Defense

House set for big vote on defense

Greg Nash

The House is expected to pass a $612 billion defense policy bill on Friday despite last-minute opposition from Democrats and a heated debate over illegal immigrants in the military.
 
The legislation’s biggest test came Thursday night, when members approved an amendment from Rep. Mo Brooks (R-Ala.) that removed language from the 2016 National Defense Authorization Act (NDAA) that could have opened the door for the children of illegal immigrants to serve in the armed forces.
 
{mosads}The vote split the GOP conference, with a group of dissenting members, many from heavily Hispanic districts, arguing that so-called “Dreamers” should be allowed to enlist.
 
The amendment to remove the language passed 221-202, with 20 Republicans crossing party lines to vote against it.
 
The immigration vote indicated Republicans will stick together and pass the NDAA on Friday despite the likelihood that most Democrats will oppose it.

House Minority Leader Nancy Pelosi (D-Calif.) and other Democratic leaders said they would vote against the bill because it pumps an additional $38 billion into the Defense Department’s war fund with no offsets.

Pelosi blasted out a “Dear Colleague” letter late Thursday evening urging her caucus to unite against the defense legislation.

“The Republican defense authorization bill before the House is both bad budgeting and harmful to military planning — perpetuating uncertainty and instability in the defense budget, and damaging the military’s ability to plan and prepare for the future,” she wrote. 

The budget maneuver is a way around spending caps set for the Pentagon in the 2011 Budget Control Act, but the bill leaves the limits in place for domestic spending, a move Democrats have labeled a “gimmick.”
 
“Our national security is being put at risk because we are honoring the sequester in this bill,” said House Minority Whip Steny Hoyer (D-Md.). “I will vote against this bill until we fix the sequester and take care of America’s national security.”
 
House Armed Services Committee Chairman Mac Thornberry (R-Texas) argued Congress shouldn’t hold up the defense authorization while the dispute over sequestration remains ongoing.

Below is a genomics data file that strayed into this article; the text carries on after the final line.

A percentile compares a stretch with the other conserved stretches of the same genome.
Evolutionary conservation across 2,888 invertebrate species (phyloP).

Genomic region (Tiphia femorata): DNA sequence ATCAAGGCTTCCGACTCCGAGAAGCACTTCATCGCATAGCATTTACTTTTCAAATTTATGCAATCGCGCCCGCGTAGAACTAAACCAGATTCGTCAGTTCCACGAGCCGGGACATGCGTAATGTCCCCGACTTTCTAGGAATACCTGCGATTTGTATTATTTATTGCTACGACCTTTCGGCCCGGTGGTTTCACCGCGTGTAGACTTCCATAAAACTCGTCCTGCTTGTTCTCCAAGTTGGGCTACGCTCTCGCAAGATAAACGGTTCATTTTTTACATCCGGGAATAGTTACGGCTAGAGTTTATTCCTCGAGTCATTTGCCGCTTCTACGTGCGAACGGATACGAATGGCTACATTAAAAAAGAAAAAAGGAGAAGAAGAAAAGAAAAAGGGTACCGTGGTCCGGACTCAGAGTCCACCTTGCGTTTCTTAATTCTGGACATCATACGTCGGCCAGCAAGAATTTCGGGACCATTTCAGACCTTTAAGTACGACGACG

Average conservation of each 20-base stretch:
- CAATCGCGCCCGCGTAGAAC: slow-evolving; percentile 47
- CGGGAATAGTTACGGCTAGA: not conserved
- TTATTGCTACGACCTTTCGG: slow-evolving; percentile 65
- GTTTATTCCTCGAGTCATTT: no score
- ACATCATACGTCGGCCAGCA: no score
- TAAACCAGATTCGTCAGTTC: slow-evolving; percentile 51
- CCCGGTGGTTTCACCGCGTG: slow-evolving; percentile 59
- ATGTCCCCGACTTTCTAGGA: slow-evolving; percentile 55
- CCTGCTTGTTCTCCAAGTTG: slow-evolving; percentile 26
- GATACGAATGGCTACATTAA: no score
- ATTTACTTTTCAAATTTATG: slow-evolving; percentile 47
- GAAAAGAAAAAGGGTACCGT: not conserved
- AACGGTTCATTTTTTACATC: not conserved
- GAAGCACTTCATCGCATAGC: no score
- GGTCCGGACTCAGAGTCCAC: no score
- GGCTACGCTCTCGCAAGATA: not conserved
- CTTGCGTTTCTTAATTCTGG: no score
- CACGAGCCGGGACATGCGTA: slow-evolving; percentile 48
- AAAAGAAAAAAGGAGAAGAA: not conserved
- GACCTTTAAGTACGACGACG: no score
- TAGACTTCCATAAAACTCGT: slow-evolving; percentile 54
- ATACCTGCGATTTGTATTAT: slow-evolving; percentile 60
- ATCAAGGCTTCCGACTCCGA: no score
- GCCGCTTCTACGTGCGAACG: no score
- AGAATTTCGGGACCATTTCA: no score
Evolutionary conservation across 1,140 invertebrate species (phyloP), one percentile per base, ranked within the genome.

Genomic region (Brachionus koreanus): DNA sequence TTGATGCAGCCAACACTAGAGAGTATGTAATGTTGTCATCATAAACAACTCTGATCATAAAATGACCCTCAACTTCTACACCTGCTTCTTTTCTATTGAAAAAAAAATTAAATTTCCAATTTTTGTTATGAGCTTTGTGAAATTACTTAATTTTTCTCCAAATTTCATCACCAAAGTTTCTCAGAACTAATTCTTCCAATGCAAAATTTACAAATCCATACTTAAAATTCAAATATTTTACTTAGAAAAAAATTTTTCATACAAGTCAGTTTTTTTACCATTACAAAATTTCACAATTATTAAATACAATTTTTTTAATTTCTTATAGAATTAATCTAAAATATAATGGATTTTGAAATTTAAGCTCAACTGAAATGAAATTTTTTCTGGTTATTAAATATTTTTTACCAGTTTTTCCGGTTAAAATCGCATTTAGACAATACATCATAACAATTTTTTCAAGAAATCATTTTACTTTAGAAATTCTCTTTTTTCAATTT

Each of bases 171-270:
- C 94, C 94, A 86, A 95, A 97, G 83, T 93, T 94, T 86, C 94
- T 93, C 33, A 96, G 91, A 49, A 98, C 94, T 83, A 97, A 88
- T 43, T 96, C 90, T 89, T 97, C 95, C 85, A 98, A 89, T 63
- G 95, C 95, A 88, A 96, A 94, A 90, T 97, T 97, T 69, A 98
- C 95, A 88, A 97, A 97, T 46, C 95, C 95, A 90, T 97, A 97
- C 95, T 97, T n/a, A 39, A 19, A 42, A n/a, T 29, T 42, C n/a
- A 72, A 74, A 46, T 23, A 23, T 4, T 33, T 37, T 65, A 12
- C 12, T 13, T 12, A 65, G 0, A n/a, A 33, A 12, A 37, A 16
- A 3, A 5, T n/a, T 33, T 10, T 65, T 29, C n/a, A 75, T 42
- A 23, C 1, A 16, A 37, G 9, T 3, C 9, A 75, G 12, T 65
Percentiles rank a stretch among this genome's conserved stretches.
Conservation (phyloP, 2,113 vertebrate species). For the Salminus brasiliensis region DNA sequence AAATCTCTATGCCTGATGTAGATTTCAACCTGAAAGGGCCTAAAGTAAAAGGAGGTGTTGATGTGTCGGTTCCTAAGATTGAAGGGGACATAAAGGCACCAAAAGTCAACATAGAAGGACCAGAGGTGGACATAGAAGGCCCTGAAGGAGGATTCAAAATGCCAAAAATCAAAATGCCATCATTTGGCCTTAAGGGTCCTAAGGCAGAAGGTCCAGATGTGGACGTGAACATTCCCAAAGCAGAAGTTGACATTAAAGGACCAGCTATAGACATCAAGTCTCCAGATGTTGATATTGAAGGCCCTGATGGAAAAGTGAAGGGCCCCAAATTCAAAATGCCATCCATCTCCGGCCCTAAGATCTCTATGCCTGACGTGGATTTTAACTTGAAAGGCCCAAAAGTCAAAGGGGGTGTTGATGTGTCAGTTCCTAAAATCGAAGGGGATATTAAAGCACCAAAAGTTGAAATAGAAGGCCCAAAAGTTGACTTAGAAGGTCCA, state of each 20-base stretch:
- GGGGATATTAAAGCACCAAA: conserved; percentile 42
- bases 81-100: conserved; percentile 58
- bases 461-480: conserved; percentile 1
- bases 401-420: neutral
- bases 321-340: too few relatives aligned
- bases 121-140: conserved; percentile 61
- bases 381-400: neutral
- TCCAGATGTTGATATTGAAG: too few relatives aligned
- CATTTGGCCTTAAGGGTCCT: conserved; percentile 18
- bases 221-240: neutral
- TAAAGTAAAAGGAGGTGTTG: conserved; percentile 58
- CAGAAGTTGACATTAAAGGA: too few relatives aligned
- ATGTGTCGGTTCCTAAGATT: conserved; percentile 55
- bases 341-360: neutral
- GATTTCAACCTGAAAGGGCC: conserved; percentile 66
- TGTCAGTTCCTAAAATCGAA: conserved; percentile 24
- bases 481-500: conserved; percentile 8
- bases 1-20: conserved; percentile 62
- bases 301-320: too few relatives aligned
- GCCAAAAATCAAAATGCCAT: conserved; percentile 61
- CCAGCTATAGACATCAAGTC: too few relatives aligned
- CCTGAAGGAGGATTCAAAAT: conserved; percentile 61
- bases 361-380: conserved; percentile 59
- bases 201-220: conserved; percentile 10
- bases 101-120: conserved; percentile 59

“The idea that we would hold the military and pay and their weapons and the policies involved hostage in the hopes we can put enough pressure to have the president and Congress somehow come together to fix these other problems, I just think that’s unrealistic,” Thornberry said.
 
A version of the defense policy bill has passed Congress for 53 consecutive years. Speaker John Boehner (R-Ohio) on Thursday blasted Democrats for threatening the legislation, calling it a “shameful” maneuver.

“This shouldn’t be a tough vote, but incredibly, after helping to pass this bill though committee by a vote of 60-2, Democrat leaders have pulled their support,” Boehner said at a press conference.
 
“Democrats are now saying they support our troops before they oppose them. You have to ask them, but I think it’s downright shameful that they’re even contemplating turning their backs on American troops,” he added.
 
The White House earlier this week threatened to veto the policy roadmap for a litany of reasons, chief among them being the increase to the war fund and language that would reinstate restrictions on the administration’s ability to transfer detainees from Guantánamo Bay, Cuba.
 
The administration also criticized the bill for ignoring many of cost-saving measures included in President Obama’s initial budget proposal, such as another round of base closures and the retirement of the Air Force’s A-10 “Warthog” fleet. 

Tags Boehner John Boehner Mo Brooks

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